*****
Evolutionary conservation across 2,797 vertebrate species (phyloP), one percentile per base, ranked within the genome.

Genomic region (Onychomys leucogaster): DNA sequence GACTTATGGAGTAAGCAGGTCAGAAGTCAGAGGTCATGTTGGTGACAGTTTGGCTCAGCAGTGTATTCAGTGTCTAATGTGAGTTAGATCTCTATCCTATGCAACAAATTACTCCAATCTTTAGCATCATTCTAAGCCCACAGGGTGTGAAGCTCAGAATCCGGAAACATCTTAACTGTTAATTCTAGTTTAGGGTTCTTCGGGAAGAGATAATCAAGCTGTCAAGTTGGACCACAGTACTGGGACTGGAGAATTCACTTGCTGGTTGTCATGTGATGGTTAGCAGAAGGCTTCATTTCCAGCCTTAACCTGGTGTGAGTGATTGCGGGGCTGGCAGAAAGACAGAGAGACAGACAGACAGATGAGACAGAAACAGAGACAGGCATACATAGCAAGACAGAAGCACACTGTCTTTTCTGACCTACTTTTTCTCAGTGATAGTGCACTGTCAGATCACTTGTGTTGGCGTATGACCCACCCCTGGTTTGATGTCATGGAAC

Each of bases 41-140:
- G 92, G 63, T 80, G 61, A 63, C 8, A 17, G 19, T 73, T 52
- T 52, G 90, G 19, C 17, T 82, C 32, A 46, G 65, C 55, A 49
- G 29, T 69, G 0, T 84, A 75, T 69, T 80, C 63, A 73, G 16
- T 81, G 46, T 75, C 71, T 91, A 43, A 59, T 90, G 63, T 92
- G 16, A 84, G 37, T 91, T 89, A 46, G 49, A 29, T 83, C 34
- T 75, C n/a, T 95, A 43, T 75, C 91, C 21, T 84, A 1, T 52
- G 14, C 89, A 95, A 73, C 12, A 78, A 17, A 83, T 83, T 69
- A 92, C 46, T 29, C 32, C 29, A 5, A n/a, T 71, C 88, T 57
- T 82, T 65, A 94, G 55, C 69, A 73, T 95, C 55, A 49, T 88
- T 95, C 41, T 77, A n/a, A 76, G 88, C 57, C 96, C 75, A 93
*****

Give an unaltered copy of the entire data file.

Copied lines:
Evolutionary conservation across 2,797 vertebrate species (phyloP), one percentile per base, ranked within the genome.

Genomic region (Onychomys leucogaster): DNA sequence GACTTATGGAGTAAGCAGGTCAGAAGTCAGAGGTCATGTTGGTGACAGTTTGGCTCAGCAGTGTATTCAGTGTCTAATGTGAGTTAGATCTCTATCCTATGCAACAAATTACTCCAATCTTTAGCATCATTCTAAGCCCACAGGGTGTGAAGCTCAGAATCCGGAAACATCTTAACTGTTAATTCTAGTTTAGGGTTCTTCGGGAAGAGATAATCAAGCTGTCAAGTTGGACCACAGTACTGGGACTGGAGAATTCACTTGCTGGTTGTCATGTGATGGTTAGCAGAAGGCTTCATTTCCAGCCTTAACCTGGTGTGAGTGATTGCGGGGCTGGCAGAAAGACAGAGAGACAGACAGACAGATGAGACAGAAACAGAGACAGGCATACATAGCAAGACAGAAGCACACTGTCTTTTCTGACCTACTTTTTCTCAGTGATAGTGCACTGTCAGATCACTTGTGTTGGCGTATGACCCACCCCTGGTTTGATGTCATGGAAC

Each of bases 41-140:
- G 92, G 63, T 80, G 61, A 63, C 8, A 17, G 19, T 73, T 52
- T 52, G 90, G 19, C 17, T 82, C 32, A 46, G 65, C 55, A 49
- G 29, T 69, G 0, T 84, A 75, T 69, T 80, C 63, A 73, G 16
- T 81, G 46, T 75, C 71, T 91, A 43, A 59, T 90, G 63, T 92
- G 16, A 84, G 37, T 91, T 89, A 46, G 49, A 29, T 83, C 34
- T 75, C n/a, T 95, A 43, T 75, C 91, C 21, T 84, A 1, T 52
- G 14, C 89, A 95, A 73, C 12, A 78, A 17, A 83, T 83, T 69
- A 92, C 46, T 29, C 32, C 29, A 5, A n/a, T 71, C 88, T 57
- T 82, T 65, A 94, G 55, C 69, A 73, T 95, C 55, A 49, T 88
- T 95, C 41, T 77, A n/a, A 76, G 88, C 57, C 96, C 75, A 93